YouTube Advertising: An In-Depth Guide to Advertising on YouTube for Australian Businesses

Video content is invaluable. You’ve seen how a viral video can make—or break—a company.

Creating valuable video content is only the beginning, though. If you don’t have a real plan in place for advertising, even high-quality material won’t get you the results you deserve. A marketing strategy for your video content may be what you need to bring your business that next-level success.

Aren’t sure where to start when it comes to putting together your marketing plan? We’ve got you covered. In this article, we’ll teach you how to grow your Australian business by using YouTube advertising.

 

Why Your Business Needs YouTube

Have you been on the fence about whether or not YouTube is worth investing your time and energy into? Maybe you’ve found creating video content is more time-consuming or expensive than you’d anticipated.

You may be thinking it’ll be better for you, in the long run, to stick with other advertising approaches. Trust me when I tell you that’s not the case. Yes, making quality video content can be expensive, but it doesn’t have to be.

With today’s technology and available platforms, high-quality videos can be made at a much lower price point. It’s true that you may need to invest some time into honing your skills. But, the cost to produce and edit doesn’t need to break the bank.

Once you have the material in hand, YouTube is a great way to get your advertisement out there. Unlike traditional television commercials, YouTube spots aren’t expensive. Even better than that, YouTube gets an incredible amount of traffic.

Every day, viewers watch more than one billion hours of videos on YouTube. That’s an incredible amount of time—time you could be tapping into by advertising your product and company on the platform. It’s not only about the number of viewers, though.

Statistics indicate that viewers who watch a complete advertisement on YouTube are more likely to respond positively to a CTA (call to action). Liking, following, subscribing, or following a link are 23 times more likely after completing a YouTube video. You can see that kind of follow-through can quickly add up to real benefits for your business.

The statistics don’t lie—advertising on YouTube is incredibly effective. Part of why it works—besides the unbelievable amount of traffic and high visibility—has to do with the targeting capability.

Through YouTube’s platform, you can create an ideal customer profile. This profile will help connect your advertisement with those viewers who are most likely to become customers. Combining the sophisticated targeting options with the incredible success rate of YouTube video advertising and you have an equation for success.

 

How to Make YouTube Advertising Work for You

When setting up your YouTube campaign, you’ll have some choices about how to get your material to your audience. There are a few different ways you can implement your video advertising.

You may find one approach works better for you than another. You may also find that, though they’re all effective, there are times one is the better choice for your business. We’ll give you a synopsis of each YouTube video advertising option here so you can identify which one’s right for you.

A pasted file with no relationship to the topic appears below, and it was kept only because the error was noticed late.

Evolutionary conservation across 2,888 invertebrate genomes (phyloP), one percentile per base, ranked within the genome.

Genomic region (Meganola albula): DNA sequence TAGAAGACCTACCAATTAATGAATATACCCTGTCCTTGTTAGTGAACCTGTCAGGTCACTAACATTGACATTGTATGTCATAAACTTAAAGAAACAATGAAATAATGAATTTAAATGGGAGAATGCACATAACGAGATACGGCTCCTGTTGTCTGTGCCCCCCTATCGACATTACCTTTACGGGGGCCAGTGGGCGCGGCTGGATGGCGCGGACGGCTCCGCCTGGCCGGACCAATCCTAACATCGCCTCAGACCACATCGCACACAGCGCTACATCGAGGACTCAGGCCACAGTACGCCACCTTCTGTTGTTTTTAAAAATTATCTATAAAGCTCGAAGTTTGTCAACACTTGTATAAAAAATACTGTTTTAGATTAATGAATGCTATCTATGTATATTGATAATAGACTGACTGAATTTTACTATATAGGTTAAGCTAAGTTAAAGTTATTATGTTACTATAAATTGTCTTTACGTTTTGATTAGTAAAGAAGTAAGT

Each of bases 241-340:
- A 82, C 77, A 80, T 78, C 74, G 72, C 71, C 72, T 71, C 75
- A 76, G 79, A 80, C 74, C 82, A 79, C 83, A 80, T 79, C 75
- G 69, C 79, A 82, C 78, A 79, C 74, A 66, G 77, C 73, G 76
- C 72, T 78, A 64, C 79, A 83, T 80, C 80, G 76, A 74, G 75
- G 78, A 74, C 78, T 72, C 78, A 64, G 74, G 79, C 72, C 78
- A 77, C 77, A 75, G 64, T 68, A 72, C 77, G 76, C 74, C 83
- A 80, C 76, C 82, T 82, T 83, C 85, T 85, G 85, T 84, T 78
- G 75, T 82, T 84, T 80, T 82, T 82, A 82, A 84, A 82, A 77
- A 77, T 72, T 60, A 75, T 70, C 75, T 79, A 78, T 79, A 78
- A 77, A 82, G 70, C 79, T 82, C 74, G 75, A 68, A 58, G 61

TrueView In-Stream Ads

This ad-style is one of the most common you’ll come across. It’s the traditional advertisement you’re probably most familiar with, located at the front of a video. Like a trailer at a movie theater, it’s an advert designed to catch you while you’re fully invested in the experience.

On YouTube, a viewer is frequently given the option to skip the commercial—but not until a preset amount of time has passed. Your viewer may choose to opt out of watching the rest of the video. Even if they do, they’ll be exposed to at least a few seconds of your advertisement.

Don’t focus on the bad here, though. Yes, some people will opt out of watching the advertisement. Many others will not. Knowing how the advertisement plays out for your viewer can help you make the most of your content—and your window of exposure.

Remember that even truncated viewing is a good thing as regular exposure can add up. It promotes familiarity and can establish a relationship and rapport between your company and your consumer.

Every viewer will need to wait for the initial part of the advertisement. Be sure to include the most important information at the front of your advertisement. This will ensure your viewer has the opportunity to file away information about your company.

Heavily brand your opening so those first few moments are memorable. When setting up your content and your advertisement, you may also choose to include a call to action (CTA) here.

On the YouTube platform, you can even set up your content to have an in-video clickable call to action. This will happen during the first 15 seconds of your video.

These clickable CTAs look incredibly professional and streamlined. They don’t always stand out from your advert, though. To cover all of your bases, you’ll probably want to slide in a visible CTA at the beginning or the end of your video.

TrueView in-stream ads at the front of a video can be an affordable way to get some air time. It’s not the only way to use in-stream ads, though. You can also choose to have a non-skippable advertisement at the beginning of a video.